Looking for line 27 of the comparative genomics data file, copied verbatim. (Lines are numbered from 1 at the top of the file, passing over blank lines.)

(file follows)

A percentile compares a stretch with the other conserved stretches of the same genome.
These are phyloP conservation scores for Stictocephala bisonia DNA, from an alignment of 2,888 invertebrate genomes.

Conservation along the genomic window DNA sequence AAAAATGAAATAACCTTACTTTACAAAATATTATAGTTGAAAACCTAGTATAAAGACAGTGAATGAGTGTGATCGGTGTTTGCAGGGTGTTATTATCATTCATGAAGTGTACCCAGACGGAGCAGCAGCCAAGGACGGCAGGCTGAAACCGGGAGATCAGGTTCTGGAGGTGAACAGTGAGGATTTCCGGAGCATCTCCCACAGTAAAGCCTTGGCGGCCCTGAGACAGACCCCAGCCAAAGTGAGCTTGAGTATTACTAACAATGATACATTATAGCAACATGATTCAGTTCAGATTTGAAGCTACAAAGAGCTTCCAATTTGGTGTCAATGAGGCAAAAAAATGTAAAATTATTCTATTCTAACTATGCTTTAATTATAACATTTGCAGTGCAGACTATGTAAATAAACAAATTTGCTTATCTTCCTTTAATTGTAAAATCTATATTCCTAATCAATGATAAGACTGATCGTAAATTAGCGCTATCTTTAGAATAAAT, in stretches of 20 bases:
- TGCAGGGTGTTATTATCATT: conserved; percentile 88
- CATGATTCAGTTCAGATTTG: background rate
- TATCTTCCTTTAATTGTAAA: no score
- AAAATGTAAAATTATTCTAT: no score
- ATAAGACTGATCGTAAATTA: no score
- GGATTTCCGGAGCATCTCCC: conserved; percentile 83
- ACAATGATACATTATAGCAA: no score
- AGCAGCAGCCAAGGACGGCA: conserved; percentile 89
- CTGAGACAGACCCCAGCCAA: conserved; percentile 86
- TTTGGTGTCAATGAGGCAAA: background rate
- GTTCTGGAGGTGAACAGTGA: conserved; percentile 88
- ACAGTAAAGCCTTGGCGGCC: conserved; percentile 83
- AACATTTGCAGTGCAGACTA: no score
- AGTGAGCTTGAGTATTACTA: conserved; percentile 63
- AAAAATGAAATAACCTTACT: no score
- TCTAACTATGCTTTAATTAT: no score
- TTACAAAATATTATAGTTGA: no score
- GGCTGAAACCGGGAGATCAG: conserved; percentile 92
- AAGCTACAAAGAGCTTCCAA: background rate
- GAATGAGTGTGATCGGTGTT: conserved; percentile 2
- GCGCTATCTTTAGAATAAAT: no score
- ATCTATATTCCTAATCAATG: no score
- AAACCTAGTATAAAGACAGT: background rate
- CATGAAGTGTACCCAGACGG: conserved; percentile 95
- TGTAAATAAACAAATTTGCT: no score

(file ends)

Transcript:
- CATGAAGTGTACCCAGACGG: conserved; percentile 95